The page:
https://geoexpat.com/forum/54/thread310005-7.html Issued by the Overseas Chinese Affairs Office of the State Council on the Definition of Overseas Chinese, Foreign National Chinese, Returned Overseas Chinese and Relatives of Overseas Chinese status provision (Guo Qiao Fa  No 5) (‘2009 Notice’) issued on 29 April 2009. This came to light from http://www.scmp.com/news/hong-kong/a...t-abode-ruling
Also via the Hong Kong Chinese Compatriot route, but that has since been re-tested in the High Court, and isn't looking so promising. http://www.scmp.com/news/hong-kong/l...n-acquire-hong
Last edited by dossier; 28-05-2018 at 11:16 AM.
*Double post deleted*
This could get quite interesting - like the famous "Surinder Singh" route in UK Immigration - although I'd rather not have the whole thing named after me!
Re "Would you be able to explain more about what you mean in 2016 they overlooked the 7 year stay? " I think the Immd may have been hoping I would quietly "go away" if they gave me non-Chinese ROA HKPIC (without an HKSAR Passport and HRP). There were a few discussions attempting to convince me that the HKSAR Passport isn't particularly good anyway, and why care if you have a BC Passport.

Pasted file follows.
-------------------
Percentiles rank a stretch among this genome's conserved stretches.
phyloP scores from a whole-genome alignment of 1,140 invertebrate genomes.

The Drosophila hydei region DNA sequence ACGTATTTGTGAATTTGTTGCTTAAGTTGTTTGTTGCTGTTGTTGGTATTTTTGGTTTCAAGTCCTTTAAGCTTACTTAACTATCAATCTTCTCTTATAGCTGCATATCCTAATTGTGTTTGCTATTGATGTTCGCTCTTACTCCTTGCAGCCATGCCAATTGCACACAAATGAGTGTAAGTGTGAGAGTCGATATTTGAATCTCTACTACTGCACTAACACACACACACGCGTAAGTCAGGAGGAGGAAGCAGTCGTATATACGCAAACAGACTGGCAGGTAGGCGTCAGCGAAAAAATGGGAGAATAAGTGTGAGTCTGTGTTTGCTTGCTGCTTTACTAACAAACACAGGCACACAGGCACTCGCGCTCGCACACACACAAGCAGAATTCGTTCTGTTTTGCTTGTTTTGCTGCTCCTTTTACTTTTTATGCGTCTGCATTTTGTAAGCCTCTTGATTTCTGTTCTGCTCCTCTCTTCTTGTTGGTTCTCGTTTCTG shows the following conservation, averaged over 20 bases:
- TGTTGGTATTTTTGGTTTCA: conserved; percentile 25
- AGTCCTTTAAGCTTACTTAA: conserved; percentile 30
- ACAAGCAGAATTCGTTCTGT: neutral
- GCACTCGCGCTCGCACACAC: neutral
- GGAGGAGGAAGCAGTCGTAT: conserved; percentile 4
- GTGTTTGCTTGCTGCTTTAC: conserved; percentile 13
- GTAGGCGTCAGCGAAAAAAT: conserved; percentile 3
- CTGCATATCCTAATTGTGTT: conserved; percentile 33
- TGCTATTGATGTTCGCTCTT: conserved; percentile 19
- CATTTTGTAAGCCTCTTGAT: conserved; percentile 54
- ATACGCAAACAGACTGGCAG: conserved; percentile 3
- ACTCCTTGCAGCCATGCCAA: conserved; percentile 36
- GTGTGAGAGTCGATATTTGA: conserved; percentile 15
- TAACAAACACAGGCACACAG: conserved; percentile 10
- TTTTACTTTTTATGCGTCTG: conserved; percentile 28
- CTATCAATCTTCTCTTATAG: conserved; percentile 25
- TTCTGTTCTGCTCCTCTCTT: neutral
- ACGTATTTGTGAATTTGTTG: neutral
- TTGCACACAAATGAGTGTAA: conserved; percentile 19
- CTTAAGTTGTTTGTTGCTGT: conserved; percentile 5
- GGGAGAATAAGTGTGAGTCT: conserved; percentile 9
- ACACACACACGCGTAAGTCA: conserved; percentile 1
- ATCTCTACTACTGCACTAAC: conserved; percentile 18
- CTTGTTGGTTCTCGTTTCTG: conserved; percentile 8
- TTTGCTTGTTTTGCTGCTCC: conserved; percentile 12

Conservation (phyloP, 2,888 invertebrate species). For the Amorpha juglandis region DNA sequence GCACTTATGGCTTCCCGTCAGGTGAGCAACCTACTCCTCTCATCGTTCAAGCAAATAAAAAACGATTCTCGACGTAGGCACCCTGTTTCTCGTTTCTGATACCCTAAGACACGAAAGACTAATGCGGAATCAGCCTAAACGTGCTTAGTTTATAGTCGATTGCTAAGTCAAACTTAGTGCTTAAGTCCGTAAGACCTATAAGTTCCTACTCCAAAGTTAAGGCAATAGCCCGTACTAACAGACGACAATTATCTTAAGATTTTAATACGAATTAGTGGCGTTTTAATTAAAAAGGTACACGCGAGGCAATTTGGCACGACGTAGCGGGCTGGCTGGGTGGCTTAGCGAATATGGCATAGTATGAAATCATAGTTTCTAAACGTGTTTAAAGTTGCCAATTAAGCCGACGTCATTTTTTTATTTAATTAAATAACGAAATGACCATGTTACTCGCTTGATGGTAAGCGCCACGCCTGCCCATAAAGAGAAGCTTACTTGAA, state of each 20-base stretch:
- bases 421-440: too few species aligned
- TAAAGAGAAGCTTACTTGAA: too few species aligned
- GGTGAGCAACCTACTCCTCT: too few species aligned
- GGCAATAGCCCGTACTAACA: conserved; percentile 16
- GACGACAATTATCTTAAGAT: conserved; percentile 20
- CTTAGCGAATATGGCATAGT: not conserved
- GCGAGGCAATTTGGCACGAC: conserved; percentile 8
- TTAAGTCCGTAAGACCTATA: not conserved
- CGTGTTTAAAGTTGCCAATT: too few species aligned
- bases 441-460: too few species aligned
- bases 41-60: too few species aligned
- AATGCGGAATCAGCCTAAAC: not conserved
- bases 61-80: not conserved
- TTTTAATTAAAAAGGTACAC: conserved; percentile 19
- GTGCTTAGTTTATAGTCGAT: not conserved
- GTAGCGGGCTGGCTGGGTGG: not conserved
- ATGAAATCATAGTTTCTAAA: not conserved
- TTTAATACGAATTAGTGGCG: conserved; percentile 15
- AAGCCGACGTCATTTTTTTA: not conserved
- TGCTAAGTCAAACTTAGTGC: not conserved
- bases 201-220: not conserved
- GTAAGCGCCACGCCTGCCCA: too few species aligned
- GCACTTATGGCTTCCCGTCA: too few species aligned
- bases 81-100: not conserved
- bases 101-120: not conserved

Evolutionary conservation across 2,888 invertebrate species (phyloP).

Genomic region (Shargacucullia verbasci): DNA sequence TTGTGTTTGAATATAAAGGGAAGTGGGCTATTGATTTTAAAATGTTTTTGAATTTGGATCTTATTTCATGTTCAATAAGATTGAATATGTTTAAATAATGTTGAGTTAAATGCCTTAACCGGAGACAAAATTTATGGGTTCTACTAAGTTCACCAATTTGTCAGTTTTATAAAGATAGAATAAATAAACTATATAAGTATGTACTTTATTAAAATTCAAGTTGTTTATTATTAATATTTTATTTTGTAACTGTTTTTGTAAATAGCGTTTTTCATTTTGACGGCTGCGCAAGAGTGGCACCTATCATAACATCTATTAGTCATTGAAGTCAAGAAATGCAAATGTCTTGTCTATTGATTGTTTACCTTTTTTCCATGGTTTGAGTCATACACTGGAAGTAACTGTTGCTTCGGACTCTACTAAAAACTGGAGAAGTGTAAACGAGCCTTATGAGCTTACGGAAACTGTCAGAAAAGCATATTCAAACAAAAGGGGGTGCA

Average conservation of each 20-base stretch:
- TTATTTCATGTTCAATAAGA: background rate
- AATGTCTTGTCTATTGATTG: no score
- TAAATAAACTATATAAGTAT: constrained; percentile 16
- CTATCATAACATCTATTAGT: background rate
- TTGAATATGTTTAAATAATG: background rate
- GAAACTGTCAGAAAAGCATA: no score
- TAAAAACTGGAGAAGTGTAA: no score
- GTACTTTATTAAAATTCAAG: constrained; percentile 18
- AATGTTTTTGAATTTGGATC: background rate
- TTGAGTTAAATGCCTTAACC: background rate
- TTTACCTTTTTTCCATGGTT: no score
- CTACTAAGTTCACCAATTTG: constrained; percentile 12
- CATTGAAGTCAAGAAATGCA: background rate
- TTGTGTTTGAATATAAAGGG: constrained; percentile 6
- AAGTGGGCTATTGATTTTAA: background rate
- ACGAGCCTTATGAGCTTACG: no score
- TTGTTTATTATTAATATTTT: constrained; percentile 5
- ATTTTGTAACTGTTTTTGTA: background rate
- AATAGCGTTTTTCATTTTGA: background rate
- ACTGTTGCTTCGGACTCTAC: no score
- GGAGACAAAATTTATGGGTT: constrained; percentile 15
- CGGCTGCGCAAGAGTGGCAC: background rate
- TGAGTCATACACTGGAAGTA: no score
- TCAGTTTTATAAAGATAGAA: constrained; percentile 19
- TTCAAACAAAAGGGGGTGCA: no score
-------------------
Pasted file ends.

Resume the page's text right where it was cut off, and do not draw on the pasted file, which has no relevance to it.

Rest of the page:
Last edited by dossier; 28-05-2018 at 11:04 AM.
Alternatively, there is the renouncing British Citizenship, take HKSAR Citizenship, and restore British Citizenship route (permissibly only once). Precedent seems to be pretty silent on what then happens under CNL. It may actually be the more practical permissible route to dual.Original Post Deleted
When you said ImmD was willing to give you RoA based on having RTL for 7 years, how often were you in HK during this time. Did you visit once every year or so?
I have a sense that ImmD is very lenient on the interpretation of 7 years ordinary residence when granting RoA. I know of a case where the applicant was physically in HK for a total of only 2 years and got it. However when it comes to Chinese nationality, I think they are very strict.
I think you're going to have difficulties advancing your argument - seems quite clear in the Tim Loh judgement, you were born in the UK and folks settled abroad. You will need to seek your path to a HK Passport by way of naturalising as a Chinese citizen. Personally I wouldn't want to advance it to a hearing, since if you are not successful, a costs order will be levied against you. Tim Loh as the losing side had to pay 85% of the costs of Senior Counsel.....Is the HK Passport worth that much to you? If so, give up your British Passport, and get it back later.